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Section Nineteen: The Second Part, Continued

25 September, 2015 - 16:47

Objective validity and necessary universality (for every one) are therefore exchangeable notions, and although we do not know the object in itself, yet when we regard a judgment as at once universal and necessary, objective validity is therewith understood. We cognise in this judgment the object (though it remain unknown what it is in itself) by the universal and necessary connection of given perceptions, and as this is the case with all objects of sense, judgments of experience owe their objective validity not to the immediate cognition of the object (for this is impossible), but merely to the condition of universality in the empirical judgment, which, as has been said, never rests on empirical, or on any sensuous conditions, but on a pure conception of the understanding. The object in itself always remains unknown; but when through the conception of the understanding, the connection of the presentations given to our sensibility by the latter is determined as universally valid, the object is determined by this relation, and the judgment is objective.

That the room is warm, the sugar sweet, the wormwood bitter, are merely subjectively valid judgments. I do not expect that I shall always, or that every other person, will find them as I do now. They only express a reference of two sensations to the same subject, namely, myself, and that only in my present state of perception, and are not therefore valid of objects. I call these judgments of perception. With judgments of experience the case is altogether different. What experience teaches me under certain circumstances, it must teach me at all times, and every other person as well; its validity is not limited to the subject or to the state of the latter at a particular time. I pronounce, therefore, all such judgments to be objectively valid. For instance when I say “the air is elastic”, this judgment is immediately a judgment of perception, since I only refer the feelings in my senses to one another. If I insist it shall be called a judgment of expe- rience, I expect this connection to stand under a condition making it universally valid. I insist, that is, that I at all times and every other person, shall necessarily so combine the same perceptions, under the same circumstances.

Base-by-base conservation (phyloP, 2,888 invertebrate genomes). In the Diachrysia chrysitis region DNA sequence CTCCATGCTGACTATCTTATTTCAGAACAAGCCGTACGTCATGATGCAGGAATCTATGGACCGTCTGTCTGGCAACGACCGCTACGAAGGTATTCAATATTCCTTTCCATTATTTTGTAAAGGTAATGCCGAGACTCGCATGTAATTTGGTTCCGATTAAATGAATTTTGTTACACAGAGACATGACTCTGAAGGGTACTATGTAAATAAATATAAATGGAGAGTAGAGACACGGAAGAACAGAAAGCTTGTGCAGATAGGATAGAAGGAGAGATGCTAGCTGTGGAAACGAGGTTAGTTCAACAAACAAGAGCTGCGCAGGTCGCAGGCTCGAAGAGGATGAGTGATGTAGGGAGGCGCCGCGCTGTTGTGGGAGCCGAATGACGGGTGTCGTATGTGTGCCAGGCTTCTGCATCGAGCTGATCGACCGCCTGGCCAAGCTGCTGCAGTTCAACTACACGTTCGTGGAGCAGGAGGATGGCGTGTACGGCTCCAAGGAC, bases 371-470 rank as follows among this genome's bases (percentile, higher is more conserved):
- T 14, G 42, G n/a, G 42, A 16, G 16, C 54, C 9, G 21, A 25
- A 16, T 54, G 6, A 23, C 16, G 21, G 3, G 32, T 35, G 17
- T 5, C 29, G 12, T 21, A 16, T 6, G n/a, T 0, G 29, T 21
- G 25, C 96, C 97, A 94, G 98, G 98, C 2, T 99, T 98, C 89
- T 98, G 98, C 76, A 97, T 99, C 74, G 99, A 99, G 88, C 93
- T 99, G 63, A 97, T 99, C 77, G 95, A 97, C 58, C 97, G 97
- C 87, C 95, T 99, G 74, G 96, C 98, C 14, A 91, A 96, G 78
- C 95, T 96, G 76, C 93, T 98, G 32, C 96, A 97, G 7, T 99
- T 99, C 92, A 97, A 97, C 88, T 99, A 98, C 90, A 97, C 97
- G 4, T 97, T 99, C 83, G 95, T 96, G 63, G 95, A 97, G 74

1. A key distinction is between judgments of perception (JOPs) and judgments of experience (JOEs). Judgments are propositions in which the mind unites intuitions according to a rule (see below). What is the distinction between JOPs and JOEs? what transforms a mere JOP into a JOE?